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Murderer Nicholas Rose Drug Death: Cause Of Death Explained


Murderer Nicholas Rose Drug Death: Cause Of Death Explained

Prosecutors said Nicholas Tom Rose killed a teenager, Charlotte Pinkney in Devon, who died from airway obstruction, the aspiration of gastric content and intoxication of the drug spice at HMP Guys Marsh near Shaftesbury on May 19 2019, and hid her body, which has never been found, after she rejected his sexual advances.

Rose, from Ilfracombe, claimed he dropped Charlotte off outside a community centre and never saw her again. But he was convicted and ordered to serve at least 20 years in prison.

On the day he died, he was checked at around 8.30am, a report by the Prisons and Probation Ombudsman said. He was found dead when a lunchtime roll call was done at 12.15pm, it said.
A pathologist concluded Rose died from airway obstruction due to aspiration of vomit as a result of psychoactive substances (PS) intoxication.

The report said that Rose was the sixth prisoner to die at HMP Guys Marsh in the two-year period since May 2017. Of the previous deaths, one was from natural causes, three were PS related and one was a self-inflicted death in which PS played a part. There has been one death since Rose’s (in July 2020) also due to PS.

A four-day inquest hearing at Dorset Coroner’s Court at Bournemouth Town Hall took place from March 21 to March 24 this year. Mr Allen stated that prior to his death Rose ingested spice and concluded that he died by misadventure. The Prison Service was approached for a contribution to the situation on ground.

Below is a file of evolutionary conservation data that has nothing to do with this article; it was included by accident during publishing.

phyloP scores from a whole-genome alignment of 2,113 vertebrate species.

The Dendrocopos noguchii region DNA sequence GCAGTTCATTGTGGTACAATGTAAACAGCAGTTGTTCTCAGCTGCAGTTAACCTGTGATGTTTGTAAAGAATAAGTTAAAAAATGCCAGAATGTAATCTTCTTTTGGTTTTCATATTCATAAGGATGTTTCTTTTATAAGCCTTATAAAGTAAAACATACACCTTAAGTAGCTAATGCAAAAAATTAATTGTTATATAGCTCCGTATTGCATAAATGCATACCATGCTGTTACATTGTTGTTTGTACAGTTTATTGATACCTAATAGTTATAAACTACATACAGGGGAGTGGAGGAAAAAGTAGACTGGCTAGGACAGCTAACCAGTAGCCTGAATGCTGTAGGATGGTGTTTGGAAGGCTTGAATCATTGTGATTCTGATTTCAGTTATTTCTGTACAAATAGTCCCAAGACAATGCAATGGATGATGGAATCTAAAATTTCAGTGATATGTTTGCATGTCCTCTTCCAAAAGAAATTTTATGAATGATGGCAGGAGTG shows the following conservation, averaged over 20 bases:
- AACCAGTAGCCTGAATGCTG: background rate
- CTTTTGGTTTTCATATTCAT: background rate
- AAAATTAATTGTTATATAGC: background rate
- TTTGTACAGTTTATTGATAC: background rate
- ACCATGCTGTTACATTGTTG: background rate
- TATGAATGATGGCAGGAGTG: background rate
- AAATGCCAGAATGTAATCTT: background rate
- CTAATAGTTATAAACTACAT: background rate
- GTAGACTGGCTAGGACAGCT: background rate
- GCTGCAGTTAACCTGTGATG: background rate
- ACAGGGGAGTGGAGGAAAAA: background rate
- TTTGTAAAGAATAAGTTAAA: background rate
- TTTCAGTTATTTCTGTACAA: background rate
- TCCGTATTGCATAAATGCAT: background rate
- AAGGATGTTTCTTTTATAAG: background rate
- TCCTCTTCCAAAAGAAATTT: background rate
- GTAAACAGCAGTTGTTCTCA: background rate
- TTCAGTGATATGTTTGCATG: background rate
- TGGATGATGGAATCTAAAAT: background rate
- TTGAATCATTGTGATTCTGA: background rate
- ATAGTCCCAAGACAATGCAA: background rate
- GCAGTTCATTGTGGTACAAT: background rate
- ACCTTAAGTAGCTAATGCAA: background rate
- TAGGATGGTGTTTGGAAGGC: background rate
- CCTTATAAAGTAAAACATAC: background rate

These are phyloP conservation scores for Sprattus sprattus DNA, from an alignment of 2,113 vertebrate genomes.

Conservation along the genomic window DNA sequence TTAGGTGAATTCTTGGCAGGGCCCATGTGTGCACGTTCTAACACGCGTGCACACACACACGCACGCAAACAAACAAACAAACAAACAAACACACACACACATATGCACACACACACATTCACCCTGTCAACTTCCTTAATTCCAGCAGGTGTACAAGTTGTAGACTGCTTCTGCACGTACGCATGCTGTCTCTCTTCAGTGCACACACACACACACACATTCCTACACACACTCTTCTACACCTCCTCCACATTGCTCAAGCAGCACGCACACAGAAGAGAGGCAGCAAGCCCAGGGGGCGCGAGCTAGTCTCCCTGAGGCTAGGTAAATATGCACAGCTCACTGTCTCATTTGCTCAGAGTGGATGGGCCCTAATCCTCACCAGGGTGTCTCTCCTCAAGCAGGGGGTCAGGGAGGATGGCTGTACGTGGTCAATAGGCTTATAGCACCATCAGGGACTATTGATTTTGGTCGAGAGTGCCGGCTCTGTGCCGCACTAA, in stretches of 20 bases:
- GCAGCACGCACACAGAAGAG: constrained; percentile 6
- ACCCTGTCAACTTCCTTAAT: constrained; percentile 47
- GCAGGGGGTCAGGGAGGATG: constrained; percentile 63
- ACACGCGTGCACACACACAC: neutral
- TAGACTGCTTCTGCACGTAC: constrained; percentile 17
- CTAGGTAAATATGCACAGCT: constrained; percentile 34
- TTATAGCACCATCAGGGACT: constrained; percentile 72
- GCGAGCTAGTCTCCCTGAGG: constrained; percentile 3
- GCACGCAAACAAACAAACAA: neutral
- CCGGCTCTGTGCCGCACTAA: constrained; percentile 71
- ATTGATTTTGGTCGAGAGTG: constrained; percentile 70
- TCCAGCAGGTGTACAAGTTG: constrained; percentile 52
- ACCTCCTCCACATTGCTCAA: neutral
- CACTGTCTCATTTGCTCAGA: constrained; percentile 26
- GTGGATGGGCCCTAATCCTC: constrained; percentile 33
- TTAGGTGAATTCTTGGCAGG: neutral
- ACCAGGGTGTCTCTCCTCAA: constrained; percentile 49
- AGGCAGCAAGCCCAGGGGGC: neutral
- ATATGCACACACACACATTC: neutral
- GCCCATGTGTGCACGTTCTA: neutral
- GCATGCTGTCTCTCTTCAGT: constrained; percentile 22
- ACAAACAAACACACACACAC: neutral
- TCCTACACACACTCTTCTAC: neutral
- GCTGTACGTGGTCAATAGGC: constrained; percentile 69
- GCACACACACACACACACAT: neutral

Assistant coroner for Dorset, Brendan Allen, who sent his letter to the prison’s governor, said: “Evidence was heard that a ‘grunt’ in response to a welfare check is considered acceptable and fulfils the requirement for a ‘verbal response’.”

He said he is ‘concerned’ that accepting a grunt does not go far enough, adding: “Such a response gives very limited information upon which a prison officer can assess a prisoner’s welfare.

“Accepting such a response potentially loses sight of the purpose of a welfare check, which must be to check that the prisoner is alive, immediately safe and well; that is, that they are conscious, breathing, not in a state of distress, not in a state of intoxication and that there are not any other factors that might require immediate intervention to prevent harm.”

Mr Allen said a “verbal response … allows a prison officer to assess if a prisoner has responded in an appropriate manner, giving an indication as to whether the prisoner retains the cognitive function to provide an appropriate response”.

Nicholas Tom Rose, aged 37 years old esponded to a prison officer with a ‘grunt’ hours before being found lifeless in bed and with policy saying inmates must reply verbally, his inquest at Bournemouth Town Hall heard.

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